Lakeshore Recycling Systems, Chicago IL

Lakeshore Recycling is a comprehensive waste management company, featuring 15 high-tech recycling centers throughout the Chicago metro area, greater Illinois, and Wisconsin. The company’s revenue channels include power sweeping services, rentals from its vast inventory of portable restrooms and related temporary facilities, and dumpster rental and servicing. Lakeshore delivers its various services to municipalities, school systems, and other public institutions, as well as to industrial, construction, commercial, and even private individual customers.
In 2019, the enterprise was named one of the Chicago area’s fastest-growing companies on the prominent Crain’s Fast 50. Lakeshore was also awarded the Better Business Bureau’s Torch Award for Marketplace Ethics in 2018, making it the first waste services business ever to receive the award from the BBB.

Lakeshore Recycling Strategic Growth Model

The original company that later became Lakeshore Recycling Services (LRS) was found in 1999. It was born of a merger between two Chicago companies, one with a large facility and the other operating in recycling and other waste treatment. Since that initial merger, the company further multiplied in size through additional mergers and acquisitions, including these several transformative ownership transfers:
• In 2012 a merger was completed between Lakeshore Waste Services and Recycling Systems, Inc., two of Chicago’s most successful waste recycling businesses. The combined companies then became Lakeshore Recycling Systems (LRS).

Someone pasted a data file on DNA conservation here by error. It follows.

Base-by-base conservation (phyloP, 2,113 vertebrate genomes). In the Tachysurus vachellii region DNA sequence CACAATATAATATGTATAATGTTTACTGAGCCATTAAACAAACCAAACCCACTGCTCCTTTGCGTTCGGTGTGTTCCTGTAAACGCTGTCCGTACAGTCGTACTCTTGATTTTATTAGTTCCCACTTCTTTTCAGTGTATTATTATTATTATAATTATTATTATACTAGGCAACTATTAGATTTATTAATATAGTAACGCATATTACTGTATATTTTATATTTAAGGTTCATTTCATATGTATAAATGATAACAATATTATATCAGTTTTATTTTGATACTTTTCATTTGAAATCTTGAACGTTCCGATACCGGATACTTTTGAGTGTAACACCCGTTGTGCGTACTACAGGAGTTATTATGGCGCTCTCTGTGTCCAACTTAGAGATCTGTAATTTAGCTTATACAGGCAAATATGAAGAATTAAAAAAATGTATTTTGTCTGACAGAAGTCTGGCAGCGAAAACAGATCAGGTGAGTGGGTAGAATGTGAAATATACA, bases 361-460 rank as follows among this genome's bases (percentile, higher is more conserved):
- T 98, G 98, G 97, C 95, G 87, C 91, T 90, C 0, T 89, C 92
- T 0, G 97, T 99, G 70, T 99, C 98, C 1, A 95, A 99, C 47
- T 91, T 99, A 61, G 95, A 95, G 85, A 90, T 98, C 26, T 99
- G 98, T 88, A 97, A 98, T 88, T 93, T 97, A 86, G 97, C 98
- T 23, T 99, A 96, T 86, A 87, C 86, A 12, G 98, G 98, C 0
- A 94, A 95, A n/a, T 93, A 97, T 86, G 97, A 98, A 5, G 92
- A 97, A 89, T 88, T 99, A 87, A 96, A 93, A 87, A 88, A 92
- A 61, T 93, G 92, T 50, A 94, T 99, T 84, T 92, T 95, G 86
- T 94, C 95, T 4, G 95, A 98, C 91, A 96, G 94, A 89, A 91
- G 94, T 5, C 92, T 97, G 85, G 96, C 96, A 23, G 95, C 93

• In 2017, LRS acquired K Holdings, based in W Chicago, opening up revenue channels in portable restroom rentals, power sweeping, dumpster services, and other temporary/portable services. LRS kept much of the same team on board in those areas of operations.
• In 2018 Lakeshore acquired Royal Container Service, in Madison, WI, southern Wisconsin’s leading dumpster provider, and recycling service. The addition of that asset created an imminently scalable waste collection and recycling organization in that state, and expanded LRS’s operational area, making the company a bi-state enterprise with its newly acquired northern sister company.

As a result of the 2012 and 2018 mergers and strong organic growth in services sales, the new LRS company started with a couple of hundred workers and almost $50 million in sales, contrasting its position today with nearly 1,000 employees and around $240m in revenues. In addition to its large pavement sweeping and vast portable restroom rental services, the company is the largest independently owned waste hauler in the Midwest and one of the top 40 in the United States.
The company’s CEO, Alan Handley reportedly explained in another interview, “Mergers and acquisitions are a big part of what we do, augmented, of course, by growing the organic side of our business.”

Lakeshore Recycling Systems Corporate Leadership

The company has a formidable leadership team of highly educated and experienced business experts. As to be expected with a large and fast-growing corporation like LRS, filling the C-suite is a team of top industry professionals busily working on design and implementation of strategies for acquisition and cultivation of organic growth through careful fostering of repeat and referral business through the current customer base and branding in the community. People in key leadership roles in levels of oversight of power sweeping services sales and operational performance include:
 Alan Handley, the CEO, oversees the entire company, including its extensive array of state-of-the-art recycling centers throughout the Chicagoland area and the temporary services division, under the auspices of which the commercial and industrial pavement sweeping division operates. Before coming on board in 2012 as Lakeshore’s CEO, Handley served as Executive VP and CFO of the Aldridge Group, one of the leading U.S. electrical and civil contractors. Alan is also an adjunct professor at Northwestern University, lecturing at its Kellogg Graduate School of Management. He holds an MBA and is a CPA. He was honored with the 2016 gold Stevie Award as Executive of the Year.